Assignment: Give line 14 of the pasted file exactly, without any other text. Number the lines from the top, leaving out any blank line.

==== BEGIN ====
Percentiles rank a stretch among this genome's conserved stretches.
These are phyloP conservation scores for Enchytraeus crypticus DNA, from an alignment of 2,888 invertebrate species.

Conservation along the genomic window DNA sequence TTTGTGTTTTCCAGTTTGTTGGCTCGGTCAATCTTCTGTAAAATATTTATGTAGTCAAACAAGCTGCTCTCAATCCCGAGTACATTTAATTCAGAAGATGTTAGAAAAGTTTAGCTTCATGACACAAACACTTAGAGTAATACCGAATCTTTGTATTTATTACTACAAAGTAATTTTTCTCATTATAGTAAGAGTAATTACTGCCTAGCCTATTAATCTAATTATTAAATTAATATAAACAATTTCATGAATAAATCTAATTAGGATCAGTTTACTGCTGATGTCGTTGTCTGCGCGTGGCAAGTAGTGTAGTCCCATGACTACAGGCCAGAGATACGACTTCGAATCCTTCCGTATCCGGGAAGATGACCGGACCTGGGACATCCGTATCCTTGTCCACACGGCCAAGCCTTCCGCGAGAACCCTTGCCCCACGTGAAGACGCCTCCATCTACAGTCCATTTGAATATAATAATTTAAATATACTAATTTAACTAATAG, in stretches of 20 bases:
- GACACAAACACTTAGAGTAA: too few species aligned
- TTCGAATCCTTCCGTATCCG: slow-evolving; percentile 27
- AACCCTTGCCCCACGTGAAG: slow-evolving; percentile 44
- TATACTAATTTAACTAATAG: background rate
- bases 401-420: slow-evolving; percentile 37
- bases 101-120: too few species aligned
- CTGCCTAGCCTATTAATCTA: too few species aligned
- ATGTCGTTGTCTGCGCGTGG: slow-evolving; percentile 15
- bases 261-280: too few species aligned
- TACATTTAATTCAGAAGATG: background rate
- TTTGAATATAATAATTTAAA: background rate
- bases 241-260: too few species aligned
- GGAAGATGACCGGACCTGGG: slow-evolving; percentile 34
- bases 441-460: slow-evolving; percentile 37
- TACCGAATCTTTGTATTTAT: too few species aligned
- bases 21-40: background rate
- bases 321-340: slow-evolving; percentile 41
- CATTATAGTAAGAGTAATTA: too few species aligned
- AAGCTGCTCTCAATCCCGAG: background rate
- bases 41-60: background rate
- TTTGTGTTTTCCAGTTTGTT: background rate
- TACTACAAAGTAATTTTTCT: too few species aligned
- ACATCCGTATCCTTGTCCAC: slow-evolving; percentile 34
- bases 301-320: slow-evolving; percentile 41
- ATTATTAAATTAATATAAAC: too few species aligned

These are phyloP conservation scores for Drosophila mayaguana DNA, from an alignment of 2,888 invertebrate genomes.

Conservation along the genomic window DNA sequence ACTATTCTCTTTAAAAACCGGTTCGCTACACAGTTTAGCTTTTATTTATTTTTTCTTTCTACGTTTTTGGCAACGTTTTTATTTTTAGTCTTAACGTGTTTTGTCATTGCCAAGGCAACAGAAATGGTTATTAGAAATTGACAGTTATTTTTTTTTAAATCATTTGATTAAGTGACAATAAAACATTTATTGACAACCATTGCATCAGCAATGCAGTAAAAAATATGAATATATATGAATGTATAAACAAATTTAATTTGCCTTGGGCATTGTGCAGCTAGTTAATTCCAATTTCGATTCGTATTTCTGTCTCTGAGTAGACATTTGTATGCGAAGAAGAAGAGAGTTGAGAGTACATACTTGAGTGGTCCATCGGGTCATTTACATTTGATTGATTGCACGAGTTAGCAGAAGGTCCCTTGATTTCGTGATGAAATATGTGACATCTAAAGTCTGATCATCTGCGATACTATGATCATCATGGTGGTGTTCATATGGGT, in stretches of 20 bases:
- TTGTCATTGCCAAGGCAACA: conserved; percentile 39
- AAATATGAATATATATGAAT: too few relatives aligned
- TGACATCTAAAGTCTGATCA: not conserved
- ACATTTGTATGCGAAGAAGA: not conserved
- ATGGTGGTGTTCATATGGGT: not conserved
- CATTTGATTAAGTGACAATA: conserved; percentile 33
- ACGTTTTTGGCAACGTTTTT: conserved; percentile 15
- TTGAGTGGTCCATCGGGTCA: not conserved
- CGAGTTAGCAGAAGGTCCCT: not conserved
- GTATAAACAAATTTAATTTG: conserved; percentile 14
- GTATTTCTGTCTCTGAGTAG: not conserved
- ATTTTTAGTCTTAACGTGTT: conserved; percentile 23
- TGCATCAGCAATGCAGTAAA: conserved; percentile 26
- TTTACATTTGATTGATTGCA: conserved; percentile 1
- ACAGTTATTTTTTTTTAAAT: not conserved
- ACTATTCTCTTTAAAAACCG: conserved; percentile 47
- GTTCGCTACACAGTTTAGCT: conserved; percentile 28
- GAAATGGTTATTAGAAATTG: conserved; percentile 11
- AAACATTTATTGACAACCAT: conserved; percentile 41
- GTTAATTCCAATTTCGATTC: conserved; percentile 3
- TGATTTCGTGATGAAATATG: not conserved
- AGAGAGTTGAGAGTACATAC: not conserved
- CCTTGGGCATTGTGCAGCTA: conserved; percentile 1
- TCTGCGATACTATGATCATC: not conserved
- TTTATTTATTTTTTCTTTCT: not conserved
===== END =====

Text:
- TTTGAATATAATAATTTAAA: background rate